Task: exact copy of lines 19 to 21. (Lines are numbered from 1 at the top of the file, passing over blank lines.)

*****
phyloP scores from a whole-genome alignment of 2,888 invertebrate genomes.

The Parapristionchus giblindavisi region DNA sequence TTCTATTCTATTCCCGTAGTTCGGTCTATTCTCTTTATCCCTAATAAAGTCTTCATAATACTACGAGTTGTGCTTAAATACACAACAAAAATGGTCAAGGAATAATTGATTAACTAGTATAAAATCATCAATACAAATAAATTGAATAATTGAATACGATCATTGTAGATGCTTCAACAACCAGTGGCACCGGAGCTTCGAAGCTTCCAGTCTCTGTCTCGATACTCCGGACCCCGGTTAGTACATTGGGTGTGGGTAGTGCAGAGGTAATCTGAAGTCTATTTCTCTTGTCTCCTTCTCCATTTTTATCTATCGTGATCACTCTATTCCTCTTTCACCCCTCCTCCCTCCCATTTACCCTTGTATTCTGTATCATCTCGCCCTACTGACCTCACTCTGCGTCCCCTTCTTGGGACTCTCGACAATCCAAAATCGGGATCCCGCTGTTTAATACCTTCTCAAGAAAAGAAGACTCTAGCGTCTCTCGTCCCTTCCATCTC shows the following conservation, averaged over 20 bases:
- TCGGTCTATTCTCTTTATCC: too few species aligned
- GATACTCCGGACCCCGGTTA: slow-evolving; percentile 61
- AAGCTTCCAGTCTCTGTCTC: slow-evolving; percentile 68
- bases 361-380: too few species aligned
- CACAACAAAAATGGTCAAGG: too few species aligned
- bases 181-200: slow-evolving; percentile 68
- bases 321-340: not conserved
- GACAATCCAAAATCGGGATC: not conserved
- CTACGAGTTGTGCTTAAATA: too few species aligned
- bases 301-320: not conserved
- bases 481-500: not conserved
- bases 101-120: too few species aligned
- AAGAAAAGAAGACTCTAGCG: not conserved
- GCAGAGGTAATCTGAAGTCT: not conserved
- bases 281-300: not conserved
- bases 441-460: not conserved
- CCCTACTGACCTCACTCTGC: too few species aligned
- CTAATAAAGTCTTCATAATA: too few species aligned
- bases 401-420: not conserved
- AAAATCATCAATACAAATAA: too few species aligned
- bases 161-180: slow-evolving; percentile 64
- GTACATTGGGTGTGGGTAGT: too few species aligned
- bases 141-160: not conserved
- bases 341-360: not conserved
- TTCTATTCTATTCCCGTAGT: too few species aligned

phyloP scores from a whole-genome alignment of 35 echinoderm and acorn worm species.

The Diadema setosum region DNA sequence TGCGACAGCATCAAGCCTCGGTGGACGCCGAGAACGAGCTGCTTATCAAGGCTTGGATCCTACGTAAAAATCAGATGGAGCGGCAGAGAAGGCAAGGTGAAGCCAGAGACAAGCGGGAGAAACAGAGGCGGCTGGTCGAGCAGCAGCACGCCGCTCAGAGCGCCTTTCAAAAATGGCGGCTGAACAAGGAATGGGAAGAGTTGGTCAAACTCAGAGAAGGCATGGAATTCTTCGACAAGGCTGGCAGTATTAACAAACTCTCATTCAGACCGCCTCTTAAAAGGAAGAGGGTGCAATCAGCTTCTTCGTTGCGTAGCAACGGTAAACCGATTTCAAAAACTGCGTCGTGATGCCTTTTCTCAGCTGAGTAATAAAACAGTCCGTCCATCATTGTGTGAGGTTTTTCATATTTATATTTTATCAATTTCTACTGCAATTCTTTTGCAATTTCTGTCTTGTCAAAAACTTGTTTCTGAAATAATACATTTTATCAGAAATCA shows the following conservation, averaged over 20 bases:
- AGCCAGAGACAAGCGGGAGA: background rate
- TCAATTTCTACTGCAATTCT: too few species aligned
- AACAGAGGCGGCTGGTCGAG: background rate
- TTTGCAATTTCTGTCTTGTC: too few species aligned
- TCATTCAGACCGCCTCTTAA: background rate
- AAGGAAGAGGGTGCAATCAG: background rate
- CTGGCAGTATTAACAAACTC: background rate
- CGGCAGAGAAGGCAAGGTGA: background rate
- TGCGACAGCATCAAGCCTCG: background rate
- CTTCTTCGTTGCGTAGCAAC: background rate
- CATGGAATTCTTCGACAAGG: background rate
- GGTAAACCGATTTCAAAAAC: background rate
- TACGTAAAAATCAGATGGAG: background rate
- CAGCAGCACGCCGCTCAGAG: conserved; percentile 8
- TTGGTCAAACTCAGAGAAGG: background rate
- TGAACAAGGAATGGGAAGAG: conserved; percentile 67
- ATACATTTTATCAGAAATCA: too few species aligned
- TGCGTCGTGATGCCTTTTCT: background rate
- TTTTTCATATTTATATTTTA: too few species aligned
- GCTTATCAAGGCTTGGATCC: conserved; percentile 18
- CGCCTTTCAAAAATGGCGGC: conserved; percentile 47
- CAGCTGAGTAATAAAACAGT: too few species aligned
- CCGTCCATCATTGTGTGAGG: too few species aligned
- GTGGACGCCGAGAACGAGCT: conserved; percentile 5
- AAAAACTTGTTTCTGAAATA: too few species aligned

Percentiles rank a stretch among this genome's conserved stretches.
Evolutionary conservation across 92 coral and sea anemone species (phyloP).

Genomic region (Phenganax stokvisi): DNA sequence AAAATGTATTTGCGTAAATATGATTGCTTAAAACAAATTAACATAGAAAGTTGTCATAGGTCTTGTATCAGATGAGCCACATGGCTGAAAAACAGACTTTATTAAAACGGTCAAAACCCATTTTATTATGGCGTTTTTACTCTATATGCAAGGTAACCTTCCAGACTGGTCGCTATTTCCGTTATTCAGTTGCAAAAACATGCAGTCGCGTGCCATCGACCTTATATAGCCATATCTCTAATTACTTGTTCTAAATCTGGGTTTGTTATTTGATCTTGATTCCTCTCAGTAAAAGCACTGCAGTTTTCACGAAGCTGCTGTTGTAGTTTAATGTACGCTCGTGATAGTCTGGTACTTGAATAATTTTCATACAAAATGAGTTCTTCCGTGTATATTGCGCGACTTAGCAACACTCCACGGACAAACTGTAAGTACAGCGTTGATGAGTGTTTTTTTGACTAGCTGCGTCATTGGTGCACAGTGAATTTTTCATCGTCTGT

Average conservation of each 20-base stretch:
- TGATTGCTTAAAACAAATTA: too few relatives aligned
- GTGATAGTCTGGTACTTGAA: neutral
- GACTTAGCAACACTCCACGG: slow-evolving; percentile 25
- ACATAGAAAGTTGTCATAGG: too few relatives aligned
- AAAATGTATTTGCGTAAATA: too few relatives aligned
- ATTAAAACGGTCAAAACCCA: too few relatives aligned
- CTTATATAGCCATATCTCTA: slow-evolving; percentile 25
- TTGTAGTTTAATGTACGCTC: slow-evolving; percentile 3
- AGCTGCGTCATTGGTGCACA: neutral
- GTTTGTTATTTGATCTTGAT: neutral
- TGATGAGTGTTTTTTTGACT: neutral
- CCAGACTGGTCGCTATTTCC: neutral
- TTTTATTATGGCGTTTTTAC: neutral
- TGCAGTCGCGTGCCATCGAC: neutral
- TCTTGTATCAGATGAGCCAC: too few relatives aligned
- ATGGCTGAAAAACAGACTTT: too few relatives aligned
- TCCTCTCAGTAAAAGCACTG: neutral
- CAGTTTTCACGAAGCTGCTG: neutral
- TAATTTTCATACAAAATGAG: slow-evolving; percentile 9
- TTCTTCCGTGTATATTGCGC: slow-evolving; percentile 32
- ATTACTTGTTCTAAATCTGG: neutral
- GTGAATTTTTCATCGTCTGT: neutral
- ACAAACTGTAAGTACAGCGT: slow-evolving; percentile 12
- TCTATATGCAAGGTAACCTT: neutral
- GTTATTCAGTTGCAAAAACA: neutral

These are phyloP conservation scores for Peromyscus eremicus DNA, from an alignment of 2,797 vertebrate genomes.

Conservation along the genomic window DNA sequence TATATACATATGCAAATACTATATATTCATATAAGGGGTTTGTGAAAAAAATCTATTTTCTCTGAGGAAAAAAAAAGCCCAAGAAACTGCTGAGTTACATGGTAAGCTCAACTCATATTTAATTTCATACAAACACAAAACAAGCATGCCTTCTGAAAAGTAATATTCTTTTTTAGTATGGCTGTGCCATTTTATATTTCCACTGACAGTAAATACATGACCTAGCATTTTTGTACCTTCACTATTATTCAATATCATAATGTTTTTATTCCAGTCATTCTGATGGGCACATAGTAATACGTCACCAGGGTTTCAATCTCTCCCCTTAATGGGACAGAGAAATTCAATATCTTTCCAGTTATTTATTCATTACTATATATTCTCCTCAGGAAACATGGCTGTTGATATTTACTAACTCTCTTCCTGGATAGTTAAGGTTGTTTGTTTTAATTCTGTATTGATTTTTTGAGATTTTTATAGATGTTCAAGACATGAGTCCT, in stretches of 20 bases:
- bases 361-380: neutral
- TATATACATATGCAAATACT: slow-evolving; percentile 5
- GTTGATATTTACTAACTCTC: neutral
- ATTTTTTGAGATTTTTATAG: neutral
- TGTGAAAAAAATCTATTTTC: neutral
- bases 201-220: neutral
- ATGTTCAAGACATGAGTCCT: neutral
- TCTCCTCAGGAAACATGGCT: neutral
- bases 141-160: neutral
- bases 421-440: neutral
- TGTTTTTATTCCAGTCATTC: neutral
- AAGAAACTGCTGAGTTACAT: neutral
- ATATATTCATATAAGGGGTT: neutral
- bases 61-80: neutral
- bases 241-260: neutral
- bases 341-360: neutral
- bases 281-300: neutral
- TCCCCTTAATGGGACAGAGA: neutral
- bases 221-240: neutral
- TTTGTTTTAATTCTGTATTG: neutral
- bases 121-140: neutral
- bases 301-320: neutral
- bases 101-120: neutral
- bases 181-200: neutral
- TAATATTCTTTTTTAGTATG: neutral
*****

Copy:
- CCCTACTGACCTCACTCTGC: too few species aligned
- CTAATAAAGTCTTCATAATA: too few species aligned
- bases 401-420: not conserved